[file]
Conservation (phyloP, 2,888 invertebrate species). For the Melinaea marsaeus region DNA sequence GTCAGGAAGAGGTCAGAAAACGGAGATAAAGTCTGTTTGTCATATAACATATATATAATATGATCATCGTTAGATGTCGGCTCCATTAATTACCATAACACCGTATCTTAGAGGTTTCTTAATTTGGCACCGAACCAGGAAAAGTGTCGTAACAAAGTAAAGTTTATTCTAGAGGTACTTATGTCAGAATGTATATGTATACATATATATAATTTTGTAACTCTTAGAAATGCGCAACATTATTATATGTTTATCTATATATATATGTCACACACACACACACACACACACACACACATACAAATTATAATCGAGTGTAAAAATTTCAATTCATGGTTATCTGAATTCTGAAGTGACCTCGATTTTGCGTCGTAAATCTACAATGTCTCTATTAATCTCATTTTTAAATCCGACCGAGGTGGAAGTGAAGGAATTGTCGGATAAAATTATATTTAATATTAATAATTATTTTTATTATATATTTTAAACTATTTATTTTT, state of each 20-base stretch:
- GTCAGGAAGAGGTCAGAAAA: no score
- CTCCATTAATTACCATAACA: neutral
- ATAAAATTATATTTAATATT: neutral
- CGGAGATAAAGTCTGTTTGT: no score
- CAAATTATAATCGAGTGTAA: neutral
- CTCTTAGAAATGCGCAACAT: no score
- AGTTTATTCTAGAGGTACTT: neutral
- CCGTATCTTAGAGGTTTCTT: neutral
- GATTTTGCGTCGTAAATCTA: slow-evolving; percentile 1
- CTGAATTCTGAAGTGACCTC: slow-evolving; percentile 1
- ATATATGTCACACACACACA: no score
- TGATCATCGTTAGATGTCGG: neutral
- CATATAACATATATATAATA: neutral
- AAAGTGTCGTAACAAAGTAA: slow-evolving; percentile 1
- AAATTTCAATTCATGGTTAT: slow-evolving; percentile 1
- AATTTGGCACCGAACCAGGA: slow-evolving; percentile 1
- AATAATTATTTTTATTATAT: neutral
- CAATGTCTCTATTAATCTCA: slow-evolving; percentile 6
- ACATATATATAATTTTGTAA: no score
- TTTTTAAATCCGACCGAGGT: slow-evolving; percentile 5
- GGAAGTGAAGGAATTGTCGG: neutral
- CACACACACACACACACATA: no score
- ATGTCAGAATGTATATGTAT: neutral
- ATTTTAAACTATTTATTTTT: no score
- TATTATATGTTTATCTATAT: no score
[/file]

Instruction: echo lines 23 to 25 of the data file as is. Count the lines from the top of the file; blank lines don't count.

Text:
- CACACACACACACACACATA: no score
- ATGTCAGAATGTATATGTAT: neutral
- ATTTTAAACTATTTATTTTT: no score